Abe Alongi, 41, passed away suddenly from this world on December 20, 2019, from injuries sustained in a vehicle accident in Palmer, Alaska. Abe was a man of light, love, and amazing creativity. He shone the brightest when he was able to share his creativity and love with his friends and family, whether he was playing music, traversing steep slopes through fresh powder, cooking extraordinary meals and hosting dinner parties, talking late into the night about the deeper intricacies of life, or reveling in the sunset over the ocean. The natural world enthralled him.
From the lush tropics and beaches of his oceanside casa in Nicaragua to the majesty and awe-inspiring world of Alaska’s mountains and glaciers and forests, he was most at home in the outdoors. He used his artistic photographer’s eye to capture the beauty of God’s creation. He appreciated that beauty. He pursued it. Born and raised in the Kansas City area, Abe heard the call of the mountains in his early twenties and headed West to Whitefish, Montana. After two summers spent working in Alaska he moved to Girdwood, and soon opened his professional photography studio, Abe Alongi Images, in Anchorage. He embraced Alaska wholeheartedly, from the backcountry slopes of Valdez, Hatcher, and Turnagain Pass, to Homer, Kodiak, and Denali, whose peaks he toured in a small plane with his Dad
From his early days on Ski Patrol in Missouri and the many teenage ski trips to Colorado with his brother to his years as a seasoned backcountry skier, snowboarder, and snow sledder in AK, Abe was taken with snow-covered mountains. Seriously so. Music, another creative passion, came naturally to Abe. From his childhood days learning Suzuki violin by ear, he honed his musical giftings. He loved getting together with friends to jam on bass, drums, guitar, fiddle, or recorder — whether in his studio, jam shed, or around a campfire. He could even make an out-of-tune banjo sound good! He played professionally as well, with the Alaska bands Incoming, Far Fetched, Braided River, and others. Homeschooled from the age of 5, he became a lifelong learner, educating himself on a wide range of subjects of interest, including health and nutrition, organic gardening, photography, building, remodeling, exercise, physiology, aquaponics, sustainability, and the mysteries of the Universe.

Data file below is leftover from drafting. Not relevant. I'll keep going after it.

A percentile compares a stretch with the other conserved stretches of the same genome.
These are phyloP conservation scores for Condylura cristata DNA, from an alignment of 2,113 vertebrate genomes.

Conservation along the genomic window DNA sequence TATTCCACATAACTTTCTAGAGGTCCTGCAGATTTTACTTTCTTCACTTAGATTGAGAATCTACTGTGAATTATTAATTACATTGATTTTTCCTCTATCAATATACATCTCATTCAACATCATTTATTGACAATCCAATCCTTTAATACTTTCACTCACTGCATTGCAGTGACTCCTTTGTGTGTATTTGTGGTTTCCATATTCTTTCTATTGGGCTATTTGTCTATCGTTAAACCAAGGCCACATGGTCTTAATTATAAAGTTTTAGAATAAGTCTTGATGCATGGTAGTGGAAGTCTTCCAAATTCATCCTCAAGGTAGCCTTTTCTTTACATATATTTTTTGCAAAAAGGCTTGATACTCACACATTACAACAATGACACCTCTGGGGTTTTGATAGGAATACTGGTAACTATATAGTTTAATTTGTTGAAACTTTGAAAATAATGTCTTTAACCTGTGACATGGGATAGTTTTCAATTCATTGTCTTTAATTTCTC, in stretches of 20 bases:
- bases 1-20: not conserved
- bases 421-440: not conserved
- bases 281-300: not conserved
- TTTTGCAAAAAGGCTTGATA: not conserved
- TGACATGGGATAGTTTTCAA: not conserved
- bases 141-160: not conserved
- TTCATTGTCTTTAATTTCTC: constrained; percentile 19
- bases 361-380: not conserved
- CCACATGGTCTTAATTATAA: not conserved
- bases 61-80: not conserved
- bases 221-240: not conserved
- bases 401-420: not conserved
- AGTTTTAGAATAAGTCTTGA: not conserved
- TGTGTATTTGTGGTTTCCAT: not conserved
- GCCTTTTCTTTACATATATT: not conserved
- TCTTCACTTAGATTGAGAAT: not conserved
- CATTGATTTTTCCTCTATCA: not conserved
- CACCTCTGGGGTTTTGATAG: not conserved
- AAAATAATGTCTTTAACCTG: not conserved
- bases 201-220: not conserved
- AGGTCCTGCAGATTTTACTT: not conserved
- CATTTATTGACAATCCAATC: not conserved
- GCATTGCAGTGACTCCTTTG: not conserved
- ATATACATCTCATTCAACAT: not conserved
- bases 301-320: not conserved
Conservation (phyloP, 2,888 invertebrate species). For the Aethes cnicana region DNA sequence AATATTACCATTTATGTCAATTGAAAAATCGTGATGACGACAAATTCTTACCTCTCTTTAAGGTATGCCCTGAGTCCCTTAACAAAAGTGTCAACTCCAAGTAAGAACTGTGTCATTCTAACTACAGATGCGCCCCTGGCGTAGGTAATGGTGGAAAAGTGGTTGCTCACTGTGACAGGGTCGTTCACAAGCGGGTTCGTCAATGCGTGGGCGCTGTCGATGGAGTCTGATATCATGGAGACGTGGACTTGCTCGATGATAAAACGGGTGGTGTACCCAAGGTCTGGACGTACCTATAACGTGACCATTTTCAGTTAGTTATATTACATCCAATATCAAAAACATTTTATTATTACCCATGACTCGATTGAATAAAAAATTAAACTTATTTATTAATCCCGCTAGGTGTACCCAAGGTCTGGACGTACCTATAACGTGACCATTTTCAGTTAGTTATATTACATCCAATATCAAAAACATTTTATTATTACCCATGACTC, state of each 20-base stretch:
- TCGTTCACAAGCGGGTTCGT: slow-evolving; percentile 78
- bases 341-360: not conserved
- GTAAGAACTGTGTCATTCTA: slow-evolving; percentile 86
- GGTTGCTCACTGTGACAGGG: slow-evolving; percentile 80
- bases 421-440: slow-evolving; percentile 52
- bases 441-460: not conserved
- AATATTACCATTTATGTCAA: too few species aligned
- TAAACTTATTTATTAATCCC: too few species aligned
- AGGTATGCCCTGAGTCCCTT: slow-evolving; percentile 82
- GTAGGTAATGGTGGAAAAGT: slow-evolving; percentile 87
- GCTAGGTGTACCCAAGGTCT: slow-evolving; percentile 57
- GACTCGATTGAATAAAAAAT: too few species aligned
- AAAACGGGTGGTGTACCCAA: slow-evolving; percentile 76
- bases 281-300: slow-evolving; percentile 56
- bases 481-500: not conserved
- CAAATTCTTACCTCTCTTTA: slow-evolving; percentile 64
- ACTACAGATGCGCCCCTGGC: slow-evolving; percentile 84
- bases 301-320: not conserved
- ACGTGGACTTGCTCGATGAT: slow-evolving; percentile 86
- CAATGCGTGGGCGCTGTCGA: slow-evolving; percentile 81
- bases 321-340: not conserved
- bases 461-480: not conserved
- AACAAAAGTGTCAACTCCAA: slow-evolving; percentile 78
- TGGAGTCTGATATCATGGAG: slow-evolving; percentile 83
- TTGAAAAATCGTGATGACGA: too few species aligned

Abe was a reader and a seeker of knowledge and Truth. His love of adventure and new places and learning sent him traveling over the years to Russia, Thailand, Europe, Hawaii, Chile, Argentina, and lastly, Nicaragua, where he became an integral part of the community of Playa Gigante on the west coast. Abe envisioned and built his sustainable, earthen home on a jungled hillside in Gigante – a beautiful artistic treetop design that was his sunset- over-the-Pacific observatory. He spent a good part of each year there in the last decade, surfing, making music, exploring the country, photographing the tropical beauty, and befriending locals, as well as visitors from around the world. Wherever he was, Abe made friends. And he was a true friend to others as true as they come.
In 2011 he moved to the Palmer-Fishhook area to be close to Hatcher Pass and his much-loved circle of friends – his large Alaskan family. He opened his heart to them and was Uncle Abe to so many of his friends’ children. He was a caretaker, as he always made sure to see to the needs of his friends above his own. He had a wise and generous spirit and practiced authentically sharing pieces of his heart and soul. Abe was a bright light with a large mind. Yet a humble man, kind and compassionate. He will forever be remembered for his easy-going nature, wry and witty humor, animated conversations, and resolve to live a life in harmony with the earth and one’s self. Abes early passing is mourned by his many friends in Alaska and Nicaragua, the two places he called home, and by his loving family – his parents Ted and Suzanne Alongi, his brother Isaac and sister-in-law Sandra, all residing in the Kansas City area, and his many aunts, uncles and cousins scattered across the country.
We loved him deeply. Abe lived his life doing what he loved. He dreamed wildly and lived his dreams. With determination and persistence, he moved his visions from concepts to concrete reality. He radiated the joy and excitement of life while he was here – and he lives on through the many he loved, who have been inspired, challenged, and enriched by his life and example. We are thankful for the years we had with Abe. He was one of a kind. Our lives are forever changed by his early leaving. May his passing bring a heightened awareness of the gift that life is.